Goochland, Virginia

 

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Filed under Advent, Poem, Uncategorized

Until we meet again, Ted Hickman

14316837_10209909925482586_6630254089391490747_nOnly 17 short days ago they gathered to bid me farewell. My colleagues and friends from the community of nongovernmental organizations at the United Nations; my friends and colleagues from the Presbytery of New York City.

Ted was there. And after the words were spoken and the time came for people to leave, Ted and I looked at each other across the room.

We smiled. We moved toward one another. And as we had done before, threw open our arms and walked into an embrace, two bears seeking to engulf each other.

He whispered into my ear. Words of thanks. Assurances of prayers. Best wishes for what lay ahead.

I whispered back. Words of thanks. Assurances of prayers. Best wishes for what lay ahead.

As we disengaged, I said my final words. I refused to say goodbye as I left New York. And so I said to Ted, “Until we meet again.”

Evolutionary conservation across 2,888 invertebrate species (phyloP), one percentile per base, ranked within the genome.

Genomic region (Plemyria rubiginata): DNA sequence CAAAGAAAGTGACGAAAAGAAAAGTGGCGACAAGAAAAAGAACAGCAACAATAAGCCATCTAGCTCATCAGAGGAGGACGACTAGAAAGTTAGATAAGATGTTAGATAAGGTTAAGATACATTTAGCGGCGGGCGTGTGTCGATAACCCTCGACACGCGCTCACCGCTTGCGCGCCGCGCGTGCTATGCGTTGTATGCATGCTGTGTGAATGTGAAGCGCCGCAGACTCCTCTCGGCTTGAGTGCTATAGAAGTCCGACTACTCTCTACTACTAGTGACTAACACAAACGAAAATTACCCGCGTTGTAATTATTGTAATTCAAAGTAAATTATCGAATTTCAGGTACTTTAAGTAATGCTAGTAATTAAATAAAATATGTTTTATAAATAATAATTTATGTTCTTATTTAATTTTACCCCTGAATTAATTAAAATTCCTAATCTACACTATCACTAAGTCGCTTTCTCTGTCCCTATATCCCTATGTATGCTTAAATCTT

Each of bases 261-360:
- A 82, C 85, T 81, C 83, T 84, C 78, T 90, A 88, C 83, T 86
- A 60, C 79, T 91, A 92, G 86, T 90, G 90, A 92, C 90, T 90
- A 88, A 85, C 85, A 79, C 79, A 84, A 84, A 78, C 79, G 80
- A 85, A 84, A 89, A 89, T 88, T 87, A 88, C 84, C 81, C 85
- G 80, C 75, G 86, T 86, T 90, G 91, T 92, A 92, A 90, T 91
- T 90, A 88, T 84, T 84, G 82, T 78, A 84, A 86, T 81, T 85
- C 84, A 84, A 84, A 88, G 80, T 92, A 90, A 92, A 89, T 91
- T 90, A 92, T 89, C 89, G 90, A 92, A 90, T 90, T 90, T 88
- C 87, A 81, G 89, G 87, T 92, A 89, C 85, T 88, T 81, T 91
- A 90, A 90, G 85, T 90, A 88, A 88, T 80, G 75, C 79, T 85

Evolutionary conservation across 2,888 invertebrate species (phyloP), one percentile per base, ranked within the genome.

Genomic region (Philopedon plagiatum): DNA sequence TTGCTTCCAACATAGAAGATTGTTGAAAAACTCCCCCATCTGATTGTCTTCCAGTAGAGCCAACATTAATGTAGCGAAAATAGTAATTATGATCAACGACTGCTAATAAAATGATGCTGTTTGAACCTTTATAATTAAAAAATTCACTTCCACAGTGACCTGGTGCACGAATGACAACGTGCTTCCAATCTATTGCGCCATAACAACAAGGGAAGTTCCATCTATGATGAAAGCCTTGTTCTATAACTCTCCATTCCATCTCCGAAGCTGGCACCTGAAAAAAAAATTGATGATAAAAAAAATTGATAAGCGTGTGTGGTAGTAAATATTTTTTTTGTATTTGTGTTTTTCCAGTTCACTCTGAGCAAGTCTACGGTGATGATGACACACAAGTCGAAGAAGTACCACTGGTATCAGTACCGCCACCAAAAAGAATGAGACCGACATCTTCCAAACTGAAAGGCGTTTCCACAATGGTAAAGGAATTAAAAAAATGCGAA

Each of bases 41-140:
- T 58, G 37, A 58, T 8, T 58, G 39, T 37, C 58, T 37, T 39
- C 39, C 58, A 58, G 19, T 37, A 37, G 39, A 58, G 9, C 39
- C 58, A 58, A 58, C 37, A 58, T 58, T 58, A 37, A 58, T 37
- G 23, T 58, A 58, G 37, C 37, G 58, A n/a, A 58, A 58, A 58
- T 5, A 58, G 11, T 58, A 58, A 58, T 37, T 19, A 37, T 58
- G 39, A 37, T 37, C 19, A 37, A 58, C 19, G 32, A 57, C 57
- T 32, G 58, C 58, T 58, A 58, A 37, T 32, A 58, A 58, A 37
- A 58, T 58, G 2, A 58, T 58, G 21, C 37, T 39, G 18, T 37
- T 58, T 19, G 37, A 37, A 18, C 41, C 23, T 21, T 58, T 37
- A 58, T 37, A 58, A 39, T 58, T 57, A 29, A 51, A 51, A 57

Only two short hours ago I received the email from the office of the Presbytery of New York City.

“In Memoriam” read the subject line. I had received enough emails with that subject to know what it meant. Someone had died.

I was prepared to learn of a death. I was not prepared to see Ted’s gracious, smiling face. Nor did I expect to read these words:

It is with deep sadness and grief for his family and this presbytery that I tell you that Theodore (Ted) Hickman, the Moderator of our Presbytery of New York City, died last night in his sleep.